Transfer video to DVD

alby

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Hi , my brother in law has a learning disability and his vcr has just died so we have moved him onto a DVD player , he’s really happy with the DVD player but he has a pile of videos (60) that he would like to have transferred , but the cost seems very high; is there a cheap provider out there or is there a way that I could do something myself.
Thanks
Alby
 

Klassik

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If the videocassettes are commercial recordings (movie tapes sold by the studios etc.), they likely have some sort of copy-protection scheme on them which will make it difficult to do anything with them using common equipment. If the recordings were made at home on a VCR, then there might be some simple solutions:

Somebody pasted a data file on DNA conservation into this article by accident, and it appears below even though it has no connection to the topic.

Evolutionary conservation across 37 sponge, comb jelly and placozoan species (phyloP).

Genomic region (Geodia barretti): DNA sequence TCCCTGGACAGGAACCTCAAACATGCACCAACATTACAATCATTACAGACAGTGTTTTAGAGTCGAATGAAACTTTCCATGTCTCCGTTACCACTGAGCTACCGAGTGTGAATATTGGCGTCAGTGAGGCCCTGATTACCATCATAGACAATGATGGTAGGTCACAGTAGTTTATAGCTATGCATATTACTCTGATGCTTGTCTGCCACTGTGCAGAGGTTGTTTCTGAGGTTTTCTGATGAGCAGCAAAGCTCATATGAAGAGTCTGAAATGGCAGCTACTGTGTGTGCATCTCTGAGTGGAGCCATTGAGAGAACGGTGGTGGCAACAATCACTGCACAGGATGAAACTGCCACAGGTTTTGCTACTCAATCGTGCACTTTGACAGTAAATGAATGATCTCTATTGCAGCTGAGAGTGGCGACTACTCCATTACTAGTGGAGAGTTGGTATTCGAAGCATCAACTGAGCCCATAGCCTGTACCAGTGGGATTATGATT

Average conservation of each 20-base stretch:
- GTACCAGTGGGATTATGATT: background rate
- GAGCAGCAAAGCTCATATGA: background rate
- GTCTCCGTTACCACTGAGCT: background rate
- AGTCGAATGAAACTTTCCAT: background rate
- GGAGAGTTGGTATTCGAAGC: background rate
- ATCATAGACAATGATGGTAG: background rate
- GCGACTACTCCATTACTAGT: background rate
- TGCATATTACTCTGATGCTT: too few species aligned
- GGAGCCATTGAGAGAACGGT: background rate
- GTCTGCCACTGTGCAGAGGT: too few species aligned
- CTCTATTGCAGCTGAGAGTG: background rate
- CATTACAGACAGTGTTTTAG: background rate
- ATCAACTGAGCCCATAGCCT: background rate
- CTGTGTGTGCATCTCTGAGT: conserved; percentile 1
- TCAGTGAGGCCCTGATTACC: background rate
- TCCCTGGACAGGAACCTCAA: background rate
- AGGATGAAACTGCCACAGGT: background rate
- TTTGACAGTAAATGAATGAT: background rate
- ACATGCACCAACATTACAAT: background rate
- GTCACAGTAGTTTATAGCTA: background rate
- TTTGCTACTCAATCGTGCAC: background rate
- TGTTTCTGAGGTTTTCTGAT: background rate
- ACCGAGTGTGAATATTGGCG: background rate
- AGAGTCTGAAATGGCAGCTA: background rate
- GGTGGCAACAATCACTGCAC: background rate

• At least here in the US, there were DVD recorders that were combined with VHS VCRs that allow one to record their tapes to recordable DVDs. These have not been made in a few years, but you might be able to find one of these for a low price from used sources. Just be careful with these as they were generally not the most reliable things and often used ones are sold without a remote even though the remote is generally necessary to use these things for recording. Even if one cannot find a DVD recorder-VHS combo like this, one should be able to find a regular DVD recorder and a regular VCR and the combo of those two can make the recording.
  • If you can find a working VCR, you can buy some sort of video capture device for your PC and then digitize the VCR video onto the computer. From there, there are PC programs which can be used to convert the digitized files to DVD-Video that can be burned onto recordable DVDs using a DVD burner. DVD burners for PCs are still made and are quite affordable if your computer does not already have one.